A new study from the Keck School of Medicine of USC has found that intrauterine device (IUD) use is associated with a large decrease in the incidence of cervical cancer, according to ScienceDaily. The news was published in Obstetrics & Gynecology on Nov. 7. This is significant primarily because it was the first study to combine data from multiple studies on IUDs and cervical cancer. How so? It analyzed data from 16 high-quality observational studies involving more than 12,000 women worldwide. Regarding women who used IUDs, the incidence of cervical cancer was a third lower. That is ~huge~.
"The IUD has been around a long time, but for many it's the 'new kid' on the block since women of all ages are now considered eligible to use it," Dr. Sherry A. Ross, women's health expert and author of she-ology. The Definitive Guide to Women's Intimate Health, tells Bustle. "It's an effective, safe, and long-term contraception, which can also control irregular and heavy bleeding."
According to ScienceDaily, cervical cancer is the third most common cancer in women worldwide. Given that IUDs are one of the most popular and effective birth control methods women use — and the number one choice of OB/GYNs for birth control, according to a 2013 survey from Planned Parenthood — the fact that they could help reduce the likelihood of cervical cancer is very good news for women who use IUDs, or will in the future. And since the 2016 election, IUD demand has spiked 900 percent.
"The pattern we found was stunning. It was not subtle at all," said the study's lead author, Victoria Cortessis, PhD, associate professor of clinical preventive medicine at the Keck School. "The possibility that a woman could experience some help with cancer control at the same time she is making contraception decisions could potentially be very, very impactful."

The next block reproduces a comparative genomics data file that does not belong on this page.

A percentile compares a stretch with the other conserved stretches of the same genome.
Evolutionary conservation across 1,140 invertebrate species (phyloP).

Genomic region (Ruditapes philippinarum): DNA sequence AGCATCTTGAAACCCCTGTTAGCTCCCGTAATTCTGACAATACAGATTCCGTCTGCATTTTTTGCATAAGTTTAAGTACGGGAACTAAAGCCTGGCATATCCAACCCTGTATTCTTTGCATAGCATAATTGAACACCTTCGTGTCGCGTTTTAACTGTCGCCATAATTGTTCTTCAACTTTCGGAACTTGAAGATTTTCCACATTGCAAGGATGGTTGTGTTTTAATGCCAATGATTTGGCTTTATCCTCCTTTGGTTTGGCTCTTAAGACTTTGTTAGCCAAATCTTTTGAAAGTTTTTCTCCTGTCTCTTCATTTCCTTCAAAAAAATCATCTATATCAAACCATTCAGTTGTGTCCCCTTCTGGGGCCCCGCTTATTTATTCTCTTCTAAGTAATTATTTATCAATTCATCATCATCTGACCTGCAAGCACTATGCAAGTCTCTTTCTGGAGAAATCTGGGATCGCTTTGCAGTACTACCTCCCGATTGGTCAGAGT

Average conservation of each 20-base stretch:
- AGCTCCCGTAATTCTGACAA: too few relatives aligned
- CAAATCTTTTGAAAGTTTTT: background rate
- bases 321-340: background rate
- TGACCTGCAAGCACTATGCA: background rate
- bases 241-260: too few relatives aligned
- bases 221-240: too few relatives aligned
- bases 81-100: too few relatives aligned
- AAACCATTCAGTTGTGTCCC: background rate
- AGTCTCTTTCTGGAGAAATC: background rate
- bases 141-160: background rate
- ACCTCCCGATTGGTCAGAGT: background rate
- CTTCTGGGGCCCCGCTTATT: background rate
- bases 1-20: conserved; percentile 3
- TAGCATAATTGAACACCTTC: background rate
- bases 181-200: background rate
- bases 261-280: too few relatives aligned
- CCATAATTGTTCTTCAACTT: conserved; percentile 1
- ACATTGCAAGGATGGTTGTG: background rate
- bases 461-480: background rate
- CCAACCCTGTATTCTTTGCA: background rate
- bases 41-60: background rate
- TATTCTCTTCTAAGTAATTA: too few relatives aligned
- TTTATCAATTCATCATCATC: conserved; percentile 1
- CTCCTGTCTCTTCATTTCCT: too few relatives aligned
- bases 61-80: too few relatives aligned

How Do Women Get Cervical Cancer?
You may be wondering how women get cervical cancer in the first place. Human papillomavirus (HPV), the most common sexually transmitted infection in the United States, can cause cervical cancer. Most of the time, HPV infections go away on their own, but when they do not, they can lead to genital warts and various kinds of cancer, including but not limited to cancer of the vulva, vagina, penis, anus, or throat — and, of course, the cervix. Plus, no one is immune to HPV — anyone who is sexually active can get it, even without having sexual intercourse per se; it can also be spread through close sexual contact.
How Is The IUD Reducing The Incidence Of Cervical Cancer?
How IUDs are reducing the chance of cervical cancer is the question. Cortessis said understanding this is the next step. ScienceDaily reports that some scientists say it may have to do with the placement of the IUD, and perhaps it stimulates an immune response in the cervix. Hence, the body would ward off a current HPV infection which could lead to cervical cancer. Or perhaps when the IUD is removed, some precancerous cervical cells or ones with HPV are removed.
"This new study allows us to now add another amazing benefit, which includes reducing the risk of cervical cancer," Dr. Ross says. "By stimulating an immune response in the cervix which fights against a current or new HPV infection, this ultimately reduces the risk of developing cancer of the cervix. This is yet another benefit to what may be considered the perfect birth control for women of all ages."
Dr. Michael Krychman, Executive Director of the Southern California Center for Sexual Health and Survivorship Medicine and co-author of The Sexual Spark: 20 Essential Exercises to Reignite the Passion, agrees about the benefits of IUDs. "The long and short of it — IUDs are an excellent choice for safe, effective contraception, and we know that they have far-reaching implications on overall health and wellness," he tells Bustle. "Cervical cancer protection would be more icing on the cake of a great contraceptive choice."
Here's hoping that even more studies are done finding a correlation between IUD use and the incidence of cervical cancer decreasing. But the one by the Keck School of Medicine of USC has definitely been eye-opening and will likely lead to more and more research, which is a big win for women's health.